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The future of work is hybrid

Flexible work is here to stay. How can companies prepare for this shift?
A female sitting on her laptop having a Zoom call with her coworkers

As remote work became the norm in 2020, many were thrilled to ditch the commute and now want to work from home forever; others were hit with “Zoom exhaustion” and can’t wait to go back to the office; and some want a mix of both.

In a recent Microsoft report, the tech giant says “hybrid work”—where some work in the office and others work from home—is the way of the future. Through a study of more than 30,000 people in 31 countries, Microsoft’s 2021 Work Trend Index highlights trends to consider as we enter an era of hybrid work. Here are a few key takeaways:

Flexible work is here to stay. Workers want the best of both worlds—more than 70% want remote work options, while more than 65% crave more in-person time. As a result, 66% of businesses are considering redesigning physical spaces to better accommodate hybrid work.

Business leaders are out of touch with staff and may need a wake-up call. Sixty-one per cent of business leaders say they’re “thriving” right now (as opposed to “surviving/struggling”), which is 23 percentage points higher than those without decision-making authority. Just 44% of working moms say they’re thriving, while only 36% of new employees and 33% of single people are thriving.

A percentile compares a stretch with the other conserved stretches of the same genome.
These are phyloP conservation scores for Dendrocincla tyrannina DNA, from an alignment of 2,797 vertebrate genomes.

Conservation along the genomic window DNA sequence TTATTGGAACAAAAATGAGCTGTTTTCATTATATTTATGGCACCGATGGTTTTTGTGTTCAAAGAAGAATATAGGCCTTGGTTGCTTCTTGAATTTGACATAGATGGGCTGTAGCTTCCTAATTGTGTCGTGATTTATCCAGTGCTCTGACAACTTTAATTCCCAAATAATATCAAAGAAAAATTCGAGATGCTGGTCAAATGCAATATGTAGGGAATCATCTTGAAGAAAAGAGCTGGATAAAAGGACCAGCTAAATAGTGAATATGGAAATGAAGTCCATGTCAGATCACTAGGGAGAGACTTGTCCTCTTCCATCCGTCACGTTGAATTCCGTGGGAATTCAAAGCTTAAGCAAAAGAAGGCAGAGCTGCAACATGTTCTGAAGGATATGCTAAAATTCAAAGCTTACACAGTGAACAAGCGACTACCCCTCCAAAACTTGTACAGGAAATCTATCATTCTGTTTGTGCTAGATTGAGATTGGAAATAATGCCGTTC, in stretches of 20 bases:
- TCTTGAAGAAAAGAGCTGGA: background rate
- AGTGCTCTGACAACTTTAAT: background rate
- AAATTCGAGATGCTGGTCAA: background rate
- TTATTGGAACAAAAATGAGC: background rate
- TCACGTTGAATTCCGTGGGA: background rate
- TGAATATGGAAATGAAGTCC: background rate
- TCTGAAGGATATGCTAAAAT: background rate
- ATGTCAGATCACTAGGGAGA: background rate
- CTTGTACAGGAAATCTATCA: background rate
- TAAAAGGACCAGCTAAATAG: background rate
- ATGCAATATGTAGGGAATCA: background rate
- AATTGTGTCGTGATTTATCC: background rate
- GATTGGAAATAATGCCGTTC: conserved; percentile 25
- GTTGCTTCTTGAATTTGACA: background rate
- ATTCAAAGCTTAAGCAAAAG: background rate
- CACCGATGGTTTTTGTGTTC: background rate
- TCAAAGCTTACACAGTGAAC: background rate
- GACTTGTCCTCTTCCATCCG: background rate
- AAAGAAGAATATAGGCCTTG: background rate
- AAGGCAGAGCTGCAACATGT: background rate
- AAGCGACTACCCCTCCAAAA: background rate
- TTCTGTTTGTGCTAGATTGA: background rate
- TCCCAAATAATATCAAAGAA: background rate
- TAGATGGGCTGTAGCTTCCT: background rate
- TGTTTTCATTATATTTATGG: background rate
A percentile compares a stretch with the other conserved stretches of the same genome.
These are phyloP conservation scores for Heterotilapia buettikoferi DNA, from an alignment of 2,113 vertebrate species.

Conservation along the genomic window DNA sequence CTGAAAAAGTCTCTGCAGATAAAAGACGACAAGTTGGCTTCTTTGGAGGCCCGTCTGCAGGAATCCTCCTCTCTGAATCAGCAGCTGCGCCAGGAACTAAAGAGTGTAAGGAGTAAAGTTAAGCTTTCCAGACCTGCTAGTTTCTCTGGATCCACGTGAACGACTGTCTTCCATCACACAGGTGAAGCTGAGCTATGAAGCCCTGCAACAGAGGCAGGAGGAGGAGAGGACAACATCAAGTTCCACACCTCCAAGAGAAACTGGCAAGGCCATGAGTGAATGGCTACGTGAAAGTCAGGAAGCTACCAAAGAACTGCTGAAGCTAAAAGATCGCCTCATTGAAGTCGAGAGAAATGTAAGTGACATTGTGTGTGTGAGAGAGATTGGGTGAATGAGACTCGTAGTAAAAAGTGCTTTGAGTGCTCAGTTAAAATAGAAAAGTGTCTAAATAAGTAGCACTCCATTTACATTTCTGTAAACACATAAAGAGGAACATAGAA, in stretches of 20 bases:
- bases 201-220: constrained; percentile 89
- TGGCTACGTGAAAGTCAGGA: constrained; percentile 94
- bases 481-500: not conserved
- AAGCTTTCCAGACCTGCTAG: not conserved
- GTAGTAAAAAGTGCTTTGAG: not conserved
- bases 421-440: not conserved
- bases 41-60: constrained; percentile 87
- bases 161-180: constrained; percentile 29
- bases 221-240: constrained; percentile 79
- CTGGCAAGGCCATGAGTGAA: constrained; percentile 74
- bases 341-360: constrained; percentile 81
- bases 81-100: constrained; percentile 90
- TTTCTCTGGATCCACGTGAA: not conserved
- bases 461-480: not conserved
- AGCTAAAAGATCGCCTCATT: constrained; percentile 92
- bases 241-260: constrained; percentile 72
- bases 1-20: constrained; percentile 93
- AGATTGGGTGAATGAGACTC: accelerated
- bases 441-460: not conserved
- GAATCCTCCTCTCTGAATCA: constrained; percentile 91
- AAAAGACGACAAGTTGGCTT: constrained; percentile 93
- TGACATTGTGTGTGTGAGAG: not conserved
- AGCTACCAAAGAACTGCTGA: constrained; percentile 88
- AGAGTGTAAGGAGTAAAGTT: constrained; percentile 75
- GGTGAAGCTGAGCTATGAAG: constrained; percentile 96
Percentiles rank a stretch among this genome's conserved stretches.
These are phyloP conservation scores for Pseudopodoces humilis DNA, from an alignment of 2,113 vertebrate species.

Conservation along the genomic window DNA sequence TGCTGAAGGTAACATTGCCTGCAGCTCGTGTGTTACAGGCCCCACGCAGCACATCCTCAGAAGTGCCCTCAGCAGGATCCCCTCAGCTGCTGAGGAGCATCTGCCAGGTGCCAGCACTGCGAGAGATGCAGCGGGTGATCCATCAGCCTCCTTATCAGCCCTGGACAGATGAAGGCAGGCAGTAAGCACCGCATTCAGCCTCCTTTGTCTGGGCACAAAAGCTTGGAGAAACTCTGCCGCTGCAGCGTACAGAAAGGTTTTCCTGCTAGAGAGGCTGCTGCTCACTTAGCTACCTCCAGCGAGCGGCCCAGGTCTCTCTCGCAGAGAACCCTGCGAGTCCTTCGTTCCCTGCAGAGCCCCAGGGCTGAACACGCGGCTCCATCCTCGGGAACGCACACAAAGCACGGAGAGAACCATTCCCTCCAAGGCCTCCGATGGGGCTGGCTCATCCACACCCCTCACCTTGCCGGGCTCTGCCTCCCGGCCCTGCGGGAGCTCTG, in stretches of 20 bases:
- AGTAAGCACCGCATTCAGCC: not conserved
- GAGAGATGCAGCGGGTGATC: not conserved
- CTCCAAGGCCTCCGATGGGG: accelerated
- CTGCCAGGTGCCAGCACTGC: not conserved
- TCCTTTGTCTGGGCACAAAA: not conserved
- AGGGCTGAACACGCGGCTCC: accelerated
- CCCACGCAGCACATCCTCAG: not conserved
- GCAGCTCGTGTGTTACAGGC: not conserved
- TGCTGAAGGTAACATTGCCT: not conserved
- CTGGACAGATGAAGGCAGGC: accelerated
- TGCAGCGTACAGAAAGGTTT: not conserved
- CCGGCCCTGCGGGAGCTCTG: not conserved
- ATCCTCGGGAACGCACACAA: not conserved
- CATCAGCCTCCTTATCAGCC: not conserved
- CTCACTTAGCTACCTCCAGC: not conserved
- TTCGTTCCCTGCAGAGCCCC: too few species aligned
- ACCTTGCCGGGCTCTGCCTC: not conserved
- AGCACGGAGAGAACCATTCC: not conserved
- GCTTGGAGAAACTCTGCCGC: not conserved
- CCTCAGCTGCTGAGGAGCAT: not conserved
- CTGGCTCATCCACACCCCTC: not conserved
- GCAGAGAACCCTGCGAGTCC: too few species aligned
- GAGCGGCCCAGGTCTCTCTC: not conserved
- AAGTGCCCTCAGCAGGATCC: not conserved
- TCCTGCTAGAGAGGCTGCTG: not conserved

Gen Z may need to be re-energized. More likely to be single and new to their careers, workers between the ages of 18 and 25 seem to be having a tougher time than other generations right now—60% say they’re “surviving/struggling” as opposed to “thriving.” Ensuring gen Z feels a sense of purpose and well-being will be crucial in the shift to hybrid, says the report.

Authenticity will spur productivity and well-being. One in five workers have met their colleagues’ pets or families virtually, while one in six (17%) have cried with a colleague this year. Such interactions may help foster a more comfortable workplace; compared to a year ago, 39% say they’re more likely to be their full, authentic selves at work. And people who interacted with co-workers more closely than before actually reported higher productivity and better overall well-being.

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